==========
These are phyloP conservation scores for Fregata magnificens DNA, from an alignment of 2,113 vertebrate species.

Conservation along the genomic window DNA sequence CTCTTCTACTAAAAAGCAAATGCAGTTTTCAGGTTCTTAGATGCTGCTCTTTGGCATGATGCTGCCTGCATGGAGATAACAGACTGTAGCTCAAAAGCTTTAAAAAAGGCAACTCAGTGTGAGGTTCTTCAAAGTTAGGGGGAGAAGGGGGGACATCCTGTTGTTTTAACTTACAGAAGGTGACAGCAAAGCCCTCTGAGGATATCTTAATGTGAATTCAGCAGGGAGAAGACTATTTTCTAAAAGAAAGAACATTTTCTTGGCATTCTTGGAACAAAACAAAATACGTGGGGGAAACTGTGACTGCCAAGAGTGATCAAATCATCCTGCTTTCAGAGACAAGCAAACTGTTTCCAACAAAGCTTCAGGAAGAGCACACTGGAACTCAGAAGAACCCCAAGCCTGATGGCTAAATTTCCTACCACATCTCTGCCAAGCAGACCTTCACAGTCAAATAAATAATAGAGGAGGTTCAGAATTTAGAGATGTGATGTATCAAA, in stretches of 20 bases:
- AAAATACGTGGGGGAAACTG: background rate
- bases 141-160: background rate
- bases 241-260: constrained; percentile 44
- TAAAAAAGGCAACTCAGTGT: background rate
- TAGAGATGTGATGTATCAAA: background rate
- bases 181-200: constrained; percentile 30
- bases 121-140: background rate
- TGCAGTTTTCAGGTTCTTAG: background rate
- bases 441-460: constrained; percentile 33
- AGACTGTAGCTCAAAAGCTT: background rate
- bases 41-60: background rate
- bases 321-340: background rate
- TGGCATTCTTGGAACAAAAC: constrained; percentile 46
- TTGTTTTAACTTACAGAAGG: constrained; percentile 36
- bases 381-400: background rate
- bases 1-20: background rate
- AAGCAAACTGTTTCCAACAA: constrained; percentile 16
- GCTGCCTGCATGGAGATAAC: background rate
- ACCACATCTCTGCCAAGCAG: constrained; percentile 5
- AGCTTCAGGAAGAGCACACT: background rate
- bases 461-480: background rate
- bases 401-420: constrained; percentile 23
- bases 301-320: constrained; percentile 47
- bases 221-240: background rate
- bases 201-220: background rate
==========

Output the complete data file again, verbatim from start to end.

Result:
These are phyloP conservation scores for Fregata magnificens DNA, from an alignment of 2,113 vertebrate species.

Conservation along the genomic window DNA sequence CTCTTCTACTAAAAAGCAAATGCAGTTTTCAGGTTCTTAGATGCTGCTCTTTGGCATGATGCTGCCTGCATGGAGATAACAGACTGTAGCTCAAAAGCTTTAAAAAAGGCAACTCAGTGTGAGGTTCTTCAAAGTTAGGGGGAGAAGGGGGGACATCCTGTTGTTTTAACTTACAGAAGGTGACAGCAAAGCCCTCTGAGGATATCTTAATGTGAATTCAGCAGGGAGAAGACTATTTTCTAAAAGAAAGAACATTTTCTTGGCATTCTTGGAACAAAACAAAATACGTGGGGGAAACTGTGACTGCCAAGAGTGATCAAATCATCCTGCTTTCAGAGACAAGCAAACTGTTTCCAACAAAGCTTCAGGAAGAGCACACTGGAACTCAGAAGAACCCCAAGCCTGATGGCTAAATTTCCTACCACATCTCTGCCAAGCAGACCTTCACAGTCAAATAAATAATAGAGGAGGTTCAGAATTTAGAGATGTGATGTATCAAA, in stretches of 20 bases:
- AAAATACGTGGGGGAAACTG: background rate
- bases 141-160: background rate
- bases 241-260: constrained; percentile 44
- TAAAAAAGGCAACTCAGTGT: background rate
- TAGAGATGTGATGTATCAAA: background rate
- bases 181-200: constrained; percentile 30
- bases 121-140: background rate
- TGCAGTTTTCAGGTTCTTAG: background rate
- bases 441-460: constrained; percentile 33
- AGACTGTAGCTCAAAAGCTT: background rate
- bases 41-60: background rate
- bases 321-340: background rate
- TGGCATTCTTGGAACAAAAC: constrained; percentile 46
- TTGTTTTAACTTACAGAAGG: constrained; percentile 36
- bases 381-400: background rate
- bases 1-20: background rate
- AAGCAAACTGTTTCCAACAA: constrained; percentile 16
- GCTGCCTGCATGGAGATAAC: background rate
- ACCACATCTCTGCCAAGCAG: constrained; percentile 5
- AGCTTCAGGAAGAGCACACT: background rate
- bases 461-480: background rate
- bases 401-420: constrained; percentile 23
- bases 301-320: constrained; percentile 47
- bases 221-240: background rate
- bases 201-220: background rate